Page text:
David K. Lewis published his brilliant PhD dissertation in 1969: Convention; A Philosophical Study. With a lag, scholarship on David Hume has come to elaborate the similitude between Lewis and Hume on convention. Reading Hume along the lines of Lewis gives us a vocabulary with which we can better appreciate and articulate the innovativeness of Hume’s theory of convention. This study contributes to that appreciation and rearticulates Hume’s innovative analytical framework for thinking about the unformalized duties and obligations—sometimes glossed as institutions or culture—underlying social interaction and economic behavior. After summarizing Lewis, we treat Hume’s account of the emergence of the conventions of language, justice, and political authority in broadly Lewisian terms. Another purpose is to draw on Hume to develop a concept of “natural convention.” A natural convention is a social practice whose concrete form in time and place is conventional in a Lewisian sense, but whose generalized form is necessary, and hence natural, for more advanced social organization. In the final section of the paper, we consider the semantic originality of Hume’s convention talk. Drawing from a largescale textual search, we find scant evidence that the English word “convention” was used in a Lewisian sense—that is, in a sense that did not entail a literal convening—prior to Hume.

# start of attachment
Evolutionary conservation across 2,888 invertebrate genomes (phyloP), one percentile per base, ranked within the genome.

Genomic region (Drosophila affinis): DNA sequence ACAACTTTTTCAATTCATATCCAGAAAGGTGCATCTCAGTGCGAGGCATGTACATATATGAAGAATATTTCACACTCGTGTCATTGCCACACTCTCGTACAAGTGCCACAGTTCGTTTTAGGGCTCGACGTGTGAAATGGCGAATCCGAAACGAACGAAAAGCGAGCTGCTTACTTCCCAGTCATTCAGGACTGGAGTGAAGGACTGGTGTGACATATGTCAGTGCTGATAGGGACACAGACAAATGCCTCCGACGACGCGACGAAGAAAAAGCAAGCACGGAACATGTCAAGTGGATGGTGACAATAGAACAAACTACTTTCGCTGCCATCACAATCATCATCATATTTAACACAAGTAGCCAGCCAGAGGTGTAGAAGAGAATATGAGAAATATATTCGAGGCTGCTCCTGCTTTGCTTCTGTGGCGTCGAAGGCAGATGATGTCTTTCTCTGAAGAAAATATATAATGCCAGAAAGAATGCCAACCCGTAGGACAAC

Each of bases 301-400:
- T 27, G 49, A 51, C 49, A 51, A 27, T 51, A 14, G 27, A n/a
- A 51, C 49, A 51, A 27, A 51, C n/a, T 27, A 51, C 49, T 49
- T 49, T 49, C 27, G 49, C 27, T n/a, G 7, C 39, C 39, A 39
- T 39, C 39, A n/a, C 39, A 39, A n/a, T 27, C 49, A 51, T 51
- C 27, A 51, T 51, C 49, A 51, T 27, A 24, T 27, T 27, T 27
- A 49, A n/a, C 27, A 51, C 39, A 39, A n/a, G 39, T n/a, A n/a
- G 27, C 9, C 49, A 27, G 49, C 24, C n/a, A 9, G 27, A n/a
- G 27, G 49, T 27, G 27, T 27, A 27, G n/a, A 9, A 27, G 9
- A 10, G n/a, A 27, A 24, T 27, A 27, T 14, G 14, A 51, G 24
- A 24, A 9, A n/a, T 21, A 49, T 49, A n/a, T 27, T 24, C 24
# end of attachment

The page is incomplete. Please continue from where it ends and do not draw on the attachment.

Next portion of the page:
The full paper is available here, forthcoming in Constitutional Political Economy. Excellent work.